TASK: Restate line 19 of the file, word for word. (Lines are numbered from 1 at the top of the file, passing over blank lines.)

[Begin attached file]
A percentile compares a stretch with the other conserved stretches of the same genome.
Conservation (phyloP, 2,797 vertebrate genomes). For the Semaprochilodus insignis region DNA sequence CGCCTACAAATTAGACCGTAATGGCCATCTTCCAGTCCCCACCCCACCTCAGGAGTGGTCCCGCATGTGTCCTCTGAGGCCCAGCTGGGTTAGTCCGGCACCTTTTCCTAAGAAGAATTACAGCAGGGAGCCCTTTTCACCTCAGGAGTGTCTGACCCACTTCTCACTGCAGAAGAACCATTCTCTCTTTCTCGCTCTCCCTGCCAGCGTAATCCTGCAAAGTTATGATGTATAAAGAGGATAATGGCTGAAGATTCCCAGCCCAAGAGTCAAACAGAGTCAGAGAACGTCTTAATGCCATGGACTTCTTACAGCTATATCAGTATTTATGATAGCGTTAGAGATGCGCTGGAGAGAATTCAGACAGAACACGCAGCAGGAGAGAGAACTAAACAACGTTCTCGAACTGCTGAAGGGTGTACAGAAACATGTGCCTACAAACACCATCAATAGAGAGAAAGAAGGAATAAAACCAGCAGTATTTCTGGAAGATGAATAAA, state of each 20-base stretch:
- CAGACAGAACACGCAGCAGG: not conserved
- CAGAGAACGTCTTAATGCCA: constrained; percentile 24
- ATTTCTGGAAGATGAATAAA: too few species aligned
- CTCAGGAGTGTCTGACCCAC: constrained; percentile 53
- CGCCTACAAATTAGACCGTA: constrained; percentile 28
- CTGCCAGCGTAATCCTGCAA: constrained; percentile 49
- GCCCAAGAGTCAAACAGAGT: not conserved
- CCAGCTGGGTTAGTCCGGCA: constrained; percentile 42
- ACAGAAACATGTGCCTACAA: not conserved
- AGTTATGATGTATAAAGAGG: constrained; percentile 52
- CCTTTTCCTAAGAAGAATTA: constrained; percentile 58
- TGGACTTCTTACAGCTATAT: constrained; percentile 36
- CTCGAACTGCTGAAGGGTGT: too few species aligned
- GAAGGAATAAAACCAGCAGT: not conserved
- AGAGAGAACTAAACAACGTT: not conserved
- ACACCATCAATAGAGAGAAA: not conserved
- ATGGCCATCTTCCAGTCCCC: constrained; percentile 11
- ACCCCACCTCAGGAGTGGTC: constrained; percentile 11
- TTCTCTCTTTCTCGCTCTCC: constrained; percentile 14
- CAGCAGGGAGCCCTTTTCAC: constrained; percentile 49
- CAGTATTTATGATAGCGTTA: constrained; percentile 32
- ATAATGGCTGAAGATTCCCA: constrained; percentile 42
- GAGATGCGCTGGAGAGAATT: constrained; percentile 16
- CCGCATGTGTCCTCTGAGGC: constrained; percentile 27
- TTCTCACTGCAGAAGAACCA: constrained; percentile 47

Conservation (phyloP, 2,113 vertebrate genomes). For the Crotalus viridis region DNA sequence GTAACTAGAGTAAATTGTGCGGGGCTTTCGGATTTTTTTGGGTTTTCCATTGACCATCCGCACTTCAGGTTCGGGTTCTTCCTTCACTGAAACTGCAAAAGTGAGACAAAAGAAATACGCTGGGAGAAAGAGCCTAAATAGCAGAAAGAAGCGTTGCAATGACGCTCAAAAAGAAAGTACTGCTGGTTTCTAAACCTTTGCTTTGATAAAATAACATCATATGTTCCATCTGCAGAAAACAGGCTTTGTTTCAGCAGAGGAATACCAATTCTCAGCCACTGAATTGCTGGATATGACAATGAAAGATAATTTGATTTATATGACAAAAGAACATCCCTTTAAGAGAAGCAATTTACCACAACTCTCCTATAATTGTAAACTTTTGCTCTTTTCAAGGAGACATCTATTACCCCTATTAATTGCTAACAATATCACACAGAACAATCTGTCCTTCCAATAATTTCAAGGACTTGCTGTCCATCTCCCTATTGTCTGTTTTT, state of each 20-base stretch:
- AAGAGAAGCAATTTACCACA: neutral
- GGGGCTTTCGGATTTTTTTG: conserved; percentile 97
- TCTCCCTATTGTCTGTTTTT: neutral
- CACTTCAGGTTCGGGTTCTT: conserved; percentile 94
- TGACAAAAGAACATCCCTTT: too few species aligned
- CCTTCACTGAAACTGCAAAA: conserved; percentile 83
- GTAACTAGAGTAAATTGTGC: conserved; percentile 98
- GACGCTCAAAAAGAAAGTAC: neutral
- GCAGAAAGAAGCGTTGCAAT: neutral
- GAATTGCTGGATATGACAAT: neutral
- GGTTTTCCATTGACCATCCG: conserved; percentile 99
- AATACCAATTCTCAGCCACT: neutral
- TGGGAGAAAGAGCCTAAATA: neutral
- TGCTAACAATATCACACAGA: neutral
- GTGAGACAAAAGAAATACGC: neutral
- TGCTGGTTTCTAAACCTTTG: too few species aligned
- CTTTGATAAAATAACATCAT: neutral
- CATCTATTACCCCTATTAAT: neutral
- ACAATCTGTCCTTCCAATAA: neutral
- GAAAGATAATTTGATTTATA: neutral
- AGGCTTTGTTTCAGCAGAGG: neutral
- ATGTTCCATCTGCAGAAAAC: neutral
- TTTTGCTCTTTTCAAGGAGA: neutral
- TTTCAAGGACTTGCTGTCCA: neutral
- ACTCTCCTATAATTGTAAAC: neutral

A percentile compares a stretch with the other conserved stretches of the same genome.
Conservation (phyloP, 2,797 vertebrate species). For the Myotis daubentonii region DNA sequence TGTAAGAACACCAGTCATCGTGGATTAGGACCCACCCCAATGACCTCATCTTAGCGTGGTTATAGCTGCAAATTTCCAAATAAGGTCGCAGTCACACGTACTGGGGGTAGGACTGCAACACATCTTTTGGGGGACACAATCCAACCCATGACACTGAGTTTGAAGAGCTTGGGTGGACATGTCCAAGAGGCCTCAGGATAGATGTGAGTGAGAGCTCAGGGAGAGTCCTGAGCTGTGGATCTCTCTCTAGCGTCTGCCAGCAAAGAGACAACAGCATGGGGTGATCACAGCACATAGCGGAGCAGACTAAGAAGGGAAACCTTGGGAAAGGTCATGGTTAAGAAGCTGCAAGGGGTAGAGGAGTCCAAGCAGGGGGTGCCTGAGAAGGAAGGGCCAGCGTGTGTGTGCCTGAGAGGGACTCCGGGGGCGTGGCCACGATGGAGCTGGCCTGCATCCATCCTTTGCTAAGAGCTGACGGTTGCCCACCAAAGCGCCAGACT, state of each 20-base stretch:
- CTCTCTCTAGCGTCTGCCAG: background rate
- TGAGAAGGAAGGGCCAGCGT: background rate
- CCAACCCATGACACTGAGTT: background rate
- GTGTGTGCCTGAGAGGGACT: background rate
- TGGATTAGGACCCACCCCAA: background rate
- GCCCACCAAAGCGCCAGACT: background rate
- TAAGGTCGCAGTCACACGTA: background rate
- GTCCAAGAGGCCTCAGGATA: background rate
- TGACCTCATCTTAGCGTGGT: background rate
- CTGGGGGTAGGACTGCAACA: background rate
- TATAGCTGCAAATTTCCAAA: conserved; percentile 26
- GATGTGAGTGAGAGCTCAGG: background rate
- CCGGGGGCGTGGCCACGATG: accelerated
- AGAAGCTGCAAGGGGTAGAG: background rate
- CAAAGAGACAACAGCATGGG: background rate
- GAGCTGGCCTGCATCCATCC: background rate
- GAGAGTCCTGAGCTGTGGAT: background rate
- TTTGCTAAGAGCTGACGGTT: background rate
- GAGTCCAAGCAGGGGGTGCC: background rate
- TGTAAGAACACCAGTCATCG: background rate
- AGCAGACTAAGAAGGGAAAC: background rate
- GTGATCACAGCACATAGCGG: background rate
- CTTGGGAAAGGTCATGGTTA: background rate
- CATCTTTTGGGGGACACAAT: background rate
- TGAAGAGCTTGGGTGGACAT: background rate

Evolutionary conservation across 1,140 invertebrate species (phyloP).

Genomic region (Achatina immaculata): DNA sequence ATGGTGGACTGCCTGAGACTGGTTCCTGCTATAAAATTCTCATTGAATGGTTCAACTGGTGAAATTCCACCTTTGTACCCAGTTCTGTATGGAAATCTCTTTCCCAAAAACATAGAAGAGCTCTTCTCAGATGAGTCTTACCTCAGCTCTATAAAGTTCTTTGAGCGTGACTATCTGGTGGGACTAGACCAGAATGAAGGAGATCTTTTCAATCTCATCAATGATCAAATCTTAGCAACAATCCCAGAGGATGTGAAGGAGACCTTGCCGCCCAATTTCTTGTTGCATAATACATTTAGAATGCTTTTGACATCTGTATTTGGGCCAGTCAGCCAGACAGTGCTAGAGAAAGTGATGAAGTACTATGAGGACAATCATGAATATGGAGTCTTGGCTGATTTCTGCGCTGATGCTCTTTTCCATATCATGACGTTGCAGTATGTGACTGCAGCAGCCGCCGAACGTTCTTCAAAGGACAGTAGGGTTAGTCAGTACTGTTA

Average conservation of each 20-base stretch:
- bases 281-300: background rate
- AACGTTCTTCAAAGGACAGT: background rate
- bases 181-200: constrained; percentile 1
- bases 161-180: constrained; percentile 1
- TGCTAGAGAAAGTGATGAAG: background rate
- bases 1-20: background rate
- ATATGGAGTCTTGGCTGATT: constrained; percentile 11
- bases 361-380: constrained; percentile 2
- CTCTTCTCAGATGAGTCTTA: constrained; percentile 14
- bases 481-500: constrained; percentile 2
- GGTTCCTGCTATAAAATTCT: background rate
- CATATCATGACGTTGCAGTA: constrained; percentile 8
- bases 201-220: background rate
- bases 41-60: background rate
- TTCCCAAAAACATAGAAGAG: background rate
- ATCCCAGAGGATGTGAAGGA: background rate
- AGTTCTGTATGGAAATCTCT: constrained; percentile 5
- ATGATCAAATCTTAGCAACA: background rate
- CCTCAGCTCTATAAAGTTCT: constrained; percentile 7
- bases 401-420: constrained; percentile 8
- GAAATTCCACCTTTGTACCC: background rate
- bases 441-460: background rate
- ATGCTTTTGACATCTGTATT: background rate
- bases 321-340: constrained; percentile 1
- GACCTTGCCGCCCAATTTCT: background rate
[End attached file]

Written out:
- ATGGCCATCTTCCAGTCCCC: constrained; percentile 11